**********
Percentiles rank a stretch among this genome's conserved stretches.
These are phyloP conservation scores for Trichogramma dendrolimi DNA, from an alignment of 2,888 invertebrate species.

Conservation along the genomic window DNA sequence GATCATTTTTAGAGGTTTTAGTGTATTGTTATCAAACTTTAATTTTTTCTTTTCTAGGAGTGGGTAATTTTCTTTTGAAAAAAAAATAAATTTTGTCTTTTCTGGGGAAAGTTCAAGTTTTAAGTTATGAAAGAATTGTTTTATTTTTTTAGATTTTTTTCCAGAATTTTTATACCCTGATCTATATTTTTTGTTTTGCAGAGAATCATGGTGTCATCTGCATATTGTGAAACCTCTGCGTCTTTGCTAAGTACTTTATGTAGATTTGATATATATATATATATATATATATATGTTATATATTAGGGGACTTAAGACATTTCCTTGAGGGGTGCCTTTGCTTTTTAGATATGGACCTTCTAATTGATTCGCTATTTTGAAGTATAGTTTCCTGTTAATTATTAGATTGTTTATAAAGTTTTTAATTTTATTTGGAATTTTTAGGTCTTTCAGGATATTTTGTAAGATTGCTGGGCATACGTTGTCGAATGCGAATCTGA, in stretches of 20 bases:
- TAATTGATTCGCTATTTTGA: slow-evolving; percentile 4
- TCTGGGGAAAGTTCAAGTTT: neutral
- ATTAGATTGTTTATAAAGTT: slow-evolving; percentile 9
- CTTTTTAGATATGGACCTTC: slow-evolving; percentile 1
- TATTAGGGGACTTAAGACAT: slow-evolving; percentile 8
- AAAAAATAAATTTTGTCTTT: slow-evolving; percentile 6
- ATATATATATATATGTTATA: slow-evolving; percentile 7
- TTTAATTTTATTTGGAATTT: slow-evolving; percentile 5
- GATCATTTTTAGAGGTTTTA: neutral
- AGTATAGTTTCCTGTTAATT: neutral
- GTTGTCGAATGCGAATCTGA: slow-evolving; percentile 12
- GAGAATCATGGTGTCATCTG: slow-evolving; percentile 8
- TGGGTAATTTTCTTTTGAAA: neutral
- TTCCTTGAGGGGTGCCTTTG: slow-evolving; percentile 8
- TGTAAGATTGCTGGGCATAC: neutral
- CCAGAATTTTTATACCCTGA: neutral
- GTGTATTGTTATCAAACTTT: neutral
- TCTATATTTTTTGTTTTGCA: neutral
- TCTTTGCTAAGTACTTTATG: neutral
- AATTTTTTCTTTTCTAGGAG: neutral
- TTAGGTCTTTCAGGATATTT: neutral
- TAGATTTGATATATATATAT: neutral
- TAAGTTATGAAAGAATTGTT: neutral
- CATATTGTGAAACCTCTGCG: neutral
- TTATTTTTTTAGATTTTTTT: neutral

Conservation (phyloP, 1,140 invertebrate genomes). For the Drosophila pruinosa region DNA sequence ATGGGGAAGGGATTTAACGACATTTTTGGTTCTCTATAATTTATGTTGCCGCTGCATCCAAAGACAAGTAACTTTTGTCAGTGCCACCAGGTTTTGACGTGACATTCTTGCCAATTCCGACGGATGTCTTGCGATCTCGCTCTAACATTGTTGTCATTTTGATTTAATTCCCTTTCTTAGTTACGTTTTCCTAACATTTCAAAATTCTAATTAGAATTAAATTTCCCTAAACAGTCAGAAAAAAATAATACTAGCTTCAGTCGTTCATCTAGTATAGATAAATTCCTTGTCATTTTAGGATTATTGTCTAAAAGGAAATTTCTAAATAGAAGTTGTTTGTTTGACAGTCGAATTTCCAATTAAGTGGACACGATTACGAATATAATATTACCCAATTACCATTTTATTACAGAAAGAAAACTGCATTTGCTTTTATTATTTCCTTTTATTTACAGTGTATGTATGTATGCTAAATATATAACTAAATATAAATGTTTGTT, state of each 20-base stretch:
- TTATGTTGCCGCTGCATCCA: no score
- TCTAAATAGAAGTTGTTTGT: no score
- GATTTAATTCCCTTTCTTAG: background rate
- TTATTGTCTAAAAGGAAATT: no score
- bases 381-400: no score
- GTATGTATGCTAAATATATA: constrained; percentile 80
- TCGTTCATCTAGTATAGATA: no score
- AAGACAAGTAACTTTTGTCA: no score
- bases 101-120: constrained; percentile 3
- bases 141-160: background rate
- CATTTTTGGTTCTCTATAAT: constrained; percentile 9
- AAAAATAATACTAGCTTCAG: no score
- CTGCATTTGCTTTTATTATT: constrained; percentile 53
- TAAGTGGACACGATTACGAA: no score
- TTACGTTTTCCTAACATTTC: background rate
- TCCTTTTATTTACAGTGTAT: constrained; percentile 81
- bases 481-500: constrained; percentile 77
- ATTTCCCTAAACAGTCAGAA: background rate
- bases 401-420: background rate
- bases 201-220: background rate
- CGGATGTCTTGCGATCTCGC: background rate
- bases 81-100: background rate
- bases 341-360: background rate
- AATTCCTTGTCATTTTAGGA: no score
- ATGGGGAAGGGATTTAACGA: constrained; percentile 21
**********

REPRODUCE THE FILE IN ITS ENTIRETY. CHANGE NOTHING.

Percentiles rank a stretch among this genome's conserved stretches.
These are phyloP conservation scores for Trichogramma dendrolimi DNA, from an alignment of 2,888 invertebrate species.

Conservation along the genomic window DNA sequence GATCATTTTTAGAGGTTTTAGTGTATTGTTATCAAACTTTAATTTTTTCTTTTCTAGGAGTGGGTAATTTTCTTTTGAAAAAAAAATAAATTTTGTCTTTTCTGGGGAAAGTTCAAGTTTTAAGTTATGAAAGAATTGTTTTATTTTTTTAGATTTTTTTCCAGAATTTTTATACCCTGATCTATATTTTTTGTTTTGCAGAGAATCATGGTGTCATCTGCATATTGTGAAACCTCTGCGTCTTTGCTAAGTACTTTATGTAGATTTGATATATATATATATATATATATATATGTTATATATTAGGGGACTTAAGACATTTCCTTGAGGGGTGCCTTTGCTTTTTAGATATGGACCTTCTAATTGATTCGCTATTTTGAAGTATAGTTTCCTGTTAATTATTAGATTGTTTATAAAGTTTTTAATTTTATTTGGAATTTTTAGGTCTTTCAGGATATTTTGTAAGATTGCTGGGCATACGTTGTCGAATGCGAATCTGA, in stretches of 20 bases:
- TAATTGATTCGCTATTTTGA: slow-evolving; percentile 4
- TCTGGGGAAAGTTCAAGTTT: neutral
- ATTAGATTGTTTATAAAGTT: slow-evolving; percentile 9
- CTTTTTAGATATGGACCTTC: slow-evolving; percentile 1
- TATTAGGGGACTTAAGACAT: slow-evolving; percentile 8
- AAAAAATAAATTTTGTCTTT: slow-evolving; percentile 6
- ATATATATATATATGTTATA: slow-evolving; percentile 7
- TTTAATTTTATTTGGAATTT: slow-evolving; percentile 5
- GATCATTTTTAGAGGTTTTA: neutral
- AGTATAGTTTCCTGTTAATT: neutral
- GTTGTCGAATGCGAATCTGA: slow-evolving; percentile 12
- GAGAATCATGGTGTCATCTG: slow-evolving; percentile 8
- TGGGTAATTTTCTTTTGAAA: neutral
- TTCCTTGAGGGGTGCCTTTG: slow-evolving; percentile 8
- TGTAAGATTGCTGGGCATAC: neutral
- CCAGAATTTTTATACCCTGA: neutral
- GTGTATTGTTATCAAACTTT: neutral
- TCTATATTTTTTGTTTTGCA: neutral
- TCTTTGCTAAGTACTTTATG: neutral
- AATTTTTTCTTTTCTAGGAG: neutral
- TTAGGTCTTTCAGGATATTT: neutral
- TAGATTTGATATATATATAT: neutral
- TAAGTTATGAAAGAATTGTT: neutral
- CATATTGTGAAACCTCTGCG: neutral
- TTATTTTTTTAGATTTTTTT: neutral

Conservation (phyloP, 1,140 invertebrate genomes). For the Drosophila pruinosa region DNA sequence ATGGGGAAGGGATTTAACGACATTTTTGGTTCTCTATAATTTATGTTGCCGCTGCATCCAAAGACAAGTAACTTTTGTCAGTGCCACCAGGTTTTGACGTGACATTCTTGCCAATTCCGACGGATGTCTTGCGATCTCGCTCTAACATTGTTGTCATTTTGATTTAATTCCCTTTCTTAGTTACGTTTTCCTAACATTTCAAAATTCTAATTAGAATTAAATTTCCCTAAACAGTCAGAAAAAAATAATACTAGCTTCAGTCGTTCATCTAGTATAGATAAATTCCTTGTCATTTTAGGATTATTGTCTAAAAGGAAATTTCTAAATAGAAGTTGTTTGTTTGACAGTCGAATTTCCAATTAAGTGGACACGATTACGAATATAATATTACCCAATTACCATTTTATTACAGAAAGAAAACTGCATTTGCTTTTATTATTTCCTTTTATTTACAGTGTATGTATGTATGCTAAATATATAACTAAATATAAATGTTTGTT, state of each 20-base stretch:
- TTATGTTGCCGCTGCATCCA: no score
- TCTAAATAGAAGTTGTTTGT: no score
- GATTTAATTCCCTTTCTTAG: background rate
- TTATTGTCTAAAAGGAAATT: no score
- bases 381-400: no score
- GTATGTATGCTAAATATATA: constrained; percentile 80
- TCGTTCATCTAGTATAGATA: no score
- AAGACAAGTAACTTTTGTCA: no score
- bases 101-120: constrained; percentile 3
- bases 141-160: background rate
- CATTTTTGGTTCTCTATAAT: constrained; percentile 9
- AAAAATAATACTAGCTTCAG: no score
- CTGCATTTGCTTTTATTATT: constrained; percentile 53
- TAAGTGGACACGATTACGAA: no score
- TTACGTTTTCCTAACATTTC: background rate
- TCCTTTTATTTACAGTGTAT: constrained; percentile 81
- bases 481-500: constrained; percentile 77
- ATTTCCCTAAACAGTCAGAA: background rate
- bases 401-420: background rate
- bases 201-220: background rate
- CGGATGTCTTGCGATCTCGC: background rate
- bases 81-100: background rate
- bases 341-360: background rate
- AATTCCTTGTCATTTTAGGA: no score
- ATGGGGAAGGGATTTAACGA: constrained; percentile 21